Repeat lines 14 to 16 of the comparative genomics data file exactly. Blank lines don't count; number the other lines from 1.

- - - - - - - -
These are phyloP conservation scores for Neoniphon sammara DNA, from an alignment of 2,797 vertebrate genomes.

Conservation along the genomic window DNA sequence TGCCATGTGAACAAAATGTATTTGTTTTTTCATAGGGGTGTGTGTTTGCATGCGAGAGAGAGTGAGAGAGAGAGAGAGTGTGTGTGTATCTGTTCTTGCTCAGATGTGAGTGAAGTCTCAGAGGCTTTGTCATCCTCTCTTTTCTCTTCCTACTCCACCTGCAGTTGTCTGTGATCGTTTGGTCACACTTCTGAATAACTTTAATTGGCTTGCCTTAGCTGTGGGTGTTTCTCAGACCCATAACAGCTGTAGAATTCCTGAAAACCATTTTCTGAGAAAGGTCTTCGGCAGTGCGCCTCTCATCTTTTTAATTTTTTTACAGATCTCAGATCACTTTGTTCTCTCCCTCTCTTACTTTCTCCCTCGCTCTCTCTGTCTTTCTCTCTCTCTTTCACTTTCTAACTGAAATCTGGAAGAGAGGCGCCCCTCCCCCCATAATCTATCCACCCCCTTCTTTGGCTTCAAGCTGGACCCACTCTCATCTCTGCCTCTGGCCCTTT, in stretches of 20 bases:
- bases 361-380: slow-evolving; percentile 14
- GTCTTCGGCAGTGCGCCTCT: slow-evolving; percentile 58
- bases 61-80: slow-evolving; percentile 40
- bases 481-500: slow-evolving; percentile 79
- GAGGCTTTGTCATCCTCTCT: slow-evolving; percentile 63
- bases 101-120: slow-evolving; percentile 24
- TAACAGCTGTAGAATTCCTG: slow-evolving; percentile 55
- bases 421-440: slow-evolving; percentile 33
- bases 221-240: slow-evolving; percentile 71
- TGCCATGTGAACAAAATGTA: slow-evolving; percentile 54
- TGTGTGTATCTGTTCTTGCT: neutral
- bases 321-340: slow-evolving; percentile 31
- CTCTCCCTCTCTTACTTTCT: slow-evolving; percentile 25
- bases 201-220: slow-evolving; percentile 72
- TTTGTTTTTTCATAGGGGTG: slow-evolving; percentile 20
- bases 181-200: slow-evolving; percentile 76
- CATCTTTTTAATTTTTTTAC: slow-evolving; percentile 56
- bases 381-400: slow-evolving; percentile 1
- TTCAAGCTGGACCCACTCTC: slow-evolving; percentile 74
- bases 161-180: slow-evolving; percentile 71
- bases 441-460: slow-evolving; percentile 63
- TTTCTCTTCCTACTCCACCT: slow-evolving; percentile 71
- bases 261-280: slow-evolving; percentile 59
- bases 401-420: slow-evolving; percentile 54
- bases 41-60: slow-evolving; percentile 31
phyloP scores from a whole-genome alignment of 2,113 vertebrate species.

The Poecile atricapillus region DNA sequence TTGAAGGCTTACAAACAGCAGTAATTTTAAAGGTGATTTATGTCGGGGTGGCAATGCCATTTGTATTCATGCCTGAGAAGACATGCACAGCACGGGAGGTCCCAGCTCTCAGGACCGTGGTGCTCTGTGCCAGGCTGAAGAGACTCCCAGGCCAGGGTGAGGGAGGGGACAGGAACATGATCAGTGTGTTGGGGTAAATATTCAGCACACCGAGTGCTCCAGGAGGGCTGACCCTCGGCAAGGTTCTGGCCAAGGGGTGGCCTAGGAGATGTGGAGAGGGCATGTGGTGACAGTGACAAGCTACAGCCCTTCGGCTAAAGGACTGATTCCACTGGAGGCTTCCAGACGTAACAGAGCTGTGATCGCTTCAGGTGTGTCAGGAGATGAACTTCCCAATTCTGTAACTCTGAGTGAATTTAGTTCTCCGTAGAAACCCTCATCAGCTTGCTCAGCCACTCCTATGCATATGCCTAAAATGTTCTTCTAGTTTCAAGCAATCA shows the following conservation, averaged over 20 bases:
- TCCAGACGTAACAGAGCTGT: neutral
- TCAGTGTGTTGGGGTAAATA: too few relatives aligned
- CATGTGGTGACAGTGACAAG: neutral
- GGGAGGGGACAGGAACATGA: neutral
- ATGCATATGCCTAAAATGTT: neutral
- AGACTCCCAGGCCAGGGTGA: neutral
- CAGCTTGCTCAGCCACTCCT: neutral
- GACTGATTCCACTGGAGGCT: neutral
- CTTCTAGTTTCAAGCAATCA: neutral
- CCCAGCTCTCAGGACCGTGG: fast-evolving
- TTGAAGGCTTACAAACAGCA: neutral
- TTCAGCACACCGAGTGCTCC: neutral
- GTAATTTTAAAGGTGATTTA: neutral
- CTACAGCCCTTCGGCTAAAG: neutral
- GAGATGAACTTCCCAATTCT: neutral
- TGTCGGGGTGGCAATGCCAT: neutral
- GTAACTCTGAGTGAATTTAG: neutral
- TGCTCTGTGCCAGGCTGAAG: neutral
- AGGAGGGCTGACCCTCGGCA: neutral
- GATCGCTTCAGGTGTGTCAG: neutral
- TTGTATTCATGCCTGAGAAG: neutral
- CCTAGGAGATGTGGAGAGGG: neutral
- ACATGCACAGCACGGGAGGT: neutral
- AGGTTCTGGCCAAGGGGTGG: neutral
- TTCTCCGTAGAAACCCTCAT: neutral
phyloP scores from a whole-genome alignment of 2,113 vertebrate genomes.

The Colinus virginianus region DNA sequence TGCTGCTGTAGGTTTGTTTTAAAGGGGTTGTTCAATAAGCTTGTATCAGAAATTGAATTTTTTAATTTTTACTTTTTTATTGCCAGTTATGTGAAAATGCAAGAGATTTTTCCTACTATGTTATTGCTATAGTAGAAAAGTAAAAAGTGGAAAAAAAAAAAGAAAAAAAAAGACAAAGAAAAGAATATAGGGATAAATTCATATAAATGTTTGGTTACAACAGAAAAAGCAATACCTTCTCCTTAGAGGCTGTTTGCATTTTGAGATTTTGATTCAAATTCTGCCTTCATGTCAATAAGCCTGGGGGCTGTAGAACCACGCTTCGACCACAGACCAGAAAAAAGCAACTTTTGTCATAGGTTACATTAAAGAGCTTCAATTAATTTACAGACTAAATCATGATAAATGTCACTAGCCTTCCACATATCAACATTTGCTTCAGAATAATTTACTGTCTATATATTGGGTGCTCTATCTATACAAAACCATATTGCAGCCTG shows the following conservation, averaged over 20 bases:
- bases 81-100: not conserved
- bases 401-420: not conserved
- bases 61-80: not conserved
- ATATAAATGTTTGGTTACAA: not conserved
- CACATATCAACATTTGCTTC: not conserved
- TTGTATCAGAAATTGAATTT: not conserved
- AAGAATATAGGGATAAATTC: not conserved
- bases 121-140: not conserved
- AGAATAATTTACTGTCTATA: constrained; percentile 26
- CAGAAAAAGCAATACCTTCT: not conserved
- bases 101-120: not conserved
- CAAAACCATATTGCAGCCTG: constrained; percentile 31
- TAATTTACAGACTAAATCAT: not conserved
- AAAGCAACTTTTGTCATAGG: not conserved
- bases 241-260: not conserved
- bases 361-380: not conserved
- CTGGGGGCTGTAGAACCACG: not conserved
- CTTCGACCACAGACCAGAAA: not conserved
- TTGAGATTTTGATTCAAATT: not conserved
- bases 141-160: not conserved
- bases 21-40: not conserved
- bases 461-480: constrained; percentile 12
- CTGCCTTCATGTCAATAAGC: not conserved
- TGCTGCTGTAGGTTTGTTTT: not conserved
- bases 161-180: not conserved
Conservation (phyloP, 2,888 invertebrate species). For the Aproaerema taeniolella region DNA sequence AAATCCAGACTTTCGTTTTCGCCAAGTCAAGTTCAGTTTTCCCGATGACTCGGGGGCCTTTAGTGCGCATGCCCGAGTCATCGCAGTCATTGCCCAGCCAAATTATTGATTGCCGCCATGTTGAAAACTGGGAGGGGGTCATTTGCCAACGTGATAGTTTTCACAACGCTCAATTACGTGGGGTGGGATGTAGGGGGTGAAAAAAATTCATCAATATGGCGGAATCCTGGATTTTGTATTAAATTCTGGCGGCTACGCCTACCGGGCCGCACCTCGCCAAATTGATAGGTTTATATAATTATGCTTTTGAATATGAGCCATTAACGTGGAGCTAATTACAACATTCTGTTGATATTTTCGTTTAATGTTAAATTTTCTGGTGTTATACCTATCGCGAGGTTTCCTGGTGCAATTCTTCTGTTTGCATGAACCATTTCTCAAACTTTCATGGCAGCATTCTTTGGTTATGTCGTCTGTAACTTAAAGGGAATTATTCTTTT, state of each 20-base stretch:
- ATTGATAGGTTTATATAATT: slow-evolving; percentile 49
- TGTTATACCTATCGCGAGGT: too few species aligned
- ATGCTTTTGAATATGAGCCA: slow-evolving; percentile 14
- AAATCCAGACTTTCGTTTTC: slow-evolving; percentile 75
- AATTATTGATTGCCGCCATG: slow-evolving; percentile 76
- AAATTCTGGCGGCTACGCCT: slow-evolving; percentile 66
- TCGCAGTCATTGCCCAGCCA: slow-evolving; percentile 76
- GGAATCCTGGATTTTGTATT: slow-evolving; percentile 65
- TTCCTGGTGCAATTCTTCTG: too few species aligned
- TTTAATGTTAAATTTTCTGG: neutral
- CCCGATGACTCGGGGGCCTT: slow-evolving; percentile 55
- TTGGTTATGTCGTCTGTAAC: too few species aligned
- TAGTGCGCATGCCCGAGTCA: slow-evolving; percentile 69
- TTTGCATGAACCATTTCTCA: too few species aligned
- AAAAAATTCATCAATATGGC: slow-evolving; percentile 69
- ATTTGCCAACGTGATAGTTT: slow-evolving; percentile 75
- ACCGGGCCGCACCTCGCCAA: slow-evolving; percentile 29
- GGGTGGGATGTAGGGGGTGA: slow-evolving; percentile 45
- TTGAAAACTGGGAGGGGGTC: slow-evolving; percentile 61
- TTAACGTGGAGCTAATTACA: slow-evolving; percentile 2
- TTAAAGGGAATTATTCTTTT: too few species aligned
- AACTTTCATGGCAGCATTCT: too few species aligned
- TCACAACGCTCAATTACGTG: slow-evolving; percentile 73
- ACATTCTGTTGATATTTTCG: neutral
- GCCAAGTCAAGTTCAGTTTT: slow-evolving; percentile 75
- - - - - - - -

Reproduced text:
- bases 321-340: slow-evolving; percentile 31
- CTCTCCCTCTCTTACTTTCT: slow-evolving; percentile 25
- bases 201-220: slow-evolving; percentile 72